For some who joined the March for Missing and Murdered Indigenous Women, Girls, Men and Boys through Hope May 5, the pain was fresh and raw, for others it was a dull ache and a yearning for closure — many who marched had lost loved ones who met a violent death or who are still missing.
The march drew people from all generations, young children to elders, and from many Indigenous communities — Chawathil, Shxw’owhamel, Yale, Sq’ewa:lxw (Skawahlook) and from further away, among them the Penticton Indian Band and the Kwikwasut’inuxw Haxwa’mis of Gilford Island. Non-Indigenous residents of Hope joined in, Hope’s Mayor Wilfried Vicktor was among them.
Emcee Kelsey John opened the march Saturday by speaking about the factors leading Indigenous men, women, children and Indigenous members of the LGBTQ community to face violence. At its core, he said, is the social and economic marginalization faced by Indigenous people perpetrated by government policies and the results are poverty, homelessness, high incarceration rates and prostitution.
John not only spoke of the systemic causes of this violence, but its direct effect on his own family.
“Every day that goes by I wish she was there to see our family grow,” he said of his sister Tanya, who was murdered in Mexico in 2009. “It’s something that I’m still coping with today and that many other families are still coping with. But together, when we stand strong, we can heal together.”
Winnie Peters, who marched in remembrance of her partner Rick Melanson who died after being stabbed 18 months ago, said she felt the presence of him as she marched. “It is horrible, it’s shocking to have to live with that and going on is hard at times,” she said.
Despite a federal inquiry into missing and murdered Indigenous women and girls, which as recently as April held hearings in Richmond, leaders in the Indigenous community say the realities of violence, police indifference and systemic discrimination remain.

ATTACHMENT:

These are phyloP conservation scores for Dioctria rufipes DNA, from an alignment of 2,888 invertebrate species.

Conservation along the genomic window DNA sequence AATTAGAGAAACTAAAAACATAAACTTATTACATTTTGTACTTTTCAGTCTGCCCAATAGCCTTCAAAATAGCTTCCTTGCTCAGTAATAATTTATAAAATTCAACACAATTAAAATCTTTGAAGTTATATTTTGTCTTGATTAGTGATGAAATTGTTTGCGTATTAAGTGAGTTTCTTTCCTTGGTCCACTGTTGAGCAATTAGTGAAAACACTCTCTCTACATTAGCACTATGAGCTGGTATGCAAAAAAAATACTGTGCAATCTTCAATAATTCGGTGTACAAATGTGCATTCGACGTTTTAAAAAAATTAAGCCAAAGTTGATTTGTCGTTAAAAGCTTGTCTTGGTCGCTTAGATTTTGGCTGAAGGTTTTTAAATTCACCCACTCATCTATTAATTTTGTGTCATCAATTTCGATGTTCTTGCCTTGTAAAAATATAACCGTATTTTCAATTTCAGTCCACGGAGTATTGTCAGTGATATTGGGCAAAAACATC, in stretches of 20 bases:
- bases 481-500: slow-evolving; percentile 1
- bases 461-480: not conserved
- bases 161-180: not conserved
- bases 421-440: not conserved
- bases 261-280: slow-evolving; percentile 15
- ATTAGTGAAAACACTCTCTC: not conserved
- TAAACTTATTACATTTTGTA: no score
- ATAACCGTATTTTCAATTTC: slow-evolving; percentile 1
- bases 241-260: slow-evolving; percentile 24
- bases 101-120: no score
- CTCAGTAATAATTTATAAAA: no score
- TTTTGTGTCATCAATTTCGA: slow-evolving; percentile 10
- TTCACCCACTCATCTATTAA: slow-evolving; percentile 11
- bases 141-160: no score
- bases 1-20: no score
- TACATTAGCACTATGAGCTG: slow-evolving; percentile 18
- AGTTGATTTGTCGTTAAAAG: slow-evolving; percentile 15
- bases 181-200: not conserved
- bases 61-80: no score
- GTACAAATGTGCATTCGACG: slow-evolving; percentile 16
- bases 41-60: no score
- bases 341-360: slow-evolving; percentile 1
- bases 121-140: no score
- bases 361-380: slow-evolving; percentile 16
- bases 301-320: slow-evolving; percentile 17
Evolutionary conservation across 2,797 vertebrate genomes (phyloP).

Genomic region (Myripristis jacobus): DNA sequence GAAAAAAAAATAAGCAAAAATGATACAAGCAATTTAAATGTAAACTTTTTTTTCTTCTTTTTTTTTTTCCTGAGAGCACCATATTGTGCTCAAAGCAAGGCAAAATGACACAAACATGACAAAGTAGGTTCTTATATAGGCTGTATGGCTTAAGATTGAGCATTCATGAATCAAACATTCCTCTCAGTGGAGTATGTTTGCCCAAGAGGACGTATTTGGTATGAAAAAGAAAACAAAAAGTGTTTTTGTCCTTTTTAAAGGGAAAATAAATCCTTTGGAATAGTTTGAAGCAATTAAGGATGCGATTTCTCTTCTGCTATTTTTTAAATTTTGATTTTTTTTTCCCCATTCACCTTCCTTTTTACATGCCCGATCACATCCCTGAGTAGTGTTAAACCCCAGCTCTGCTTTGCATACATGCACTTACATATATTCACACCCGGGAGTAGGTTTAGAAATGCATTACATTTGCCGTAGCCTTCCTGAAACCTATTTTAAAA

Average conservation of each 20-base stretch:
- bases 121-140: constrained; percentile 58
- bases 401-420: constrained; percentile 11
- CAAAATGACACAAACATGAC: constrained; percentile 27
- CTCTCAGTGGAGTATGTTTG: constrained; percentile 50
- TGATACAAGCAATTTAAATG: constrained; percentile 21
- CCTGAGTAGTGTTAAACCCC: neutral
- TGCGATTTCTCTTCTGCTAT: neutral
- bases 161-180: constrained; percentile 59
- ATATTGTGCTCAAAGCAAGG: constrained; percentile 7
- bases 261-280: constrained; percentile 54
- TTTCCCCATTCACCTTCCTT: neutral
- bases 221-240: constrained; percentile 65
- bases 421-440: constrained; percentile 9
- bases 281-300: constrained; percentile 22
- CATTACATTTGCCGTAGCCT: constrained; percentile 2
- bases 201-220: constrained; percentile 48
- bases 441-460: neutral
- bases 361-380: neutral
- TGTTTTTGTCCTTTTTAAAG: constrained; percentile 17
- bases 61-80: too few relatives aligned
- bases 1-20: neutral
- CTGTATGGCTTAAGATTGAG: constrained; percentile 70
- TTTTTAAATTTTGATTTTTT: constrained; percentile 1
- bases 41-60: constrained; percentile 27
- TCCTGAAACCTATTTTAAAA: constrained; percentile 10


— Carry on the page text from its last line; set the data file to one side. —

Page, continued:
“Women are still being abused, men are still being abused. They’re still going missing. Investigations aren’t taken that seriously,” said Joan Phillip. “Not much has changed over the years, racism is still rampant and in fact it’s starting to come to the surface again as a consequence of Trump and ‘it’s OK to be racist’.”
Joan traveled from Penticton with her partner and Grand Chief of the Union of B.C. Indian Chiefs Stewart Phillip. Vice president of the union Bob Chamberlin also came to march in Hope, along with Robert Phillips from the First Nations Summit.
Mayor Wilfried Vicktor said marching on Saturday was reminder about how closely violence affects residents of Hope.
“It’s easy to think that it maybe happens in the Downtown Eastside or on the Highway of Tears…but there’s a lot of locally impacted people here, through direct family and extended families,” he said.
He urged a society-wide zero-tolerance stance towards violence and abuse as well as having witnesses report any abuse they see, as he said those who commit grotesque offences like assault and murder have likely offended before.
Chief Maureen Chapman of the Sq’ewa:lxw reminded women of the power they hold within their Nations, to direct the work of their leaders.
“I’m here to say to the women at all levels, especially to the women at home. You are the backbone to what we do, you’re the ones that direct your chiefs to do the work. If it wasn’t for you, the chiefs wouldn’t have a job. Some of the chiefs would like you to believe the other way around, but that’s not the case. You are in charge,” she said.
Stewart Phillip, who travels with his partner Joan to hundreds of events each year, said the work is nowhere near done and only will be when change — political, social and bureaucratic — occurs.
“We need to continue to raise the public profile of the issue to the point where governments change their responses, police agencies are more responsive to the initial reports of missing Indigenous women and girls and the attitudes in our communities begin to change in regard to our respect for women,” he said.
Is there more to this story?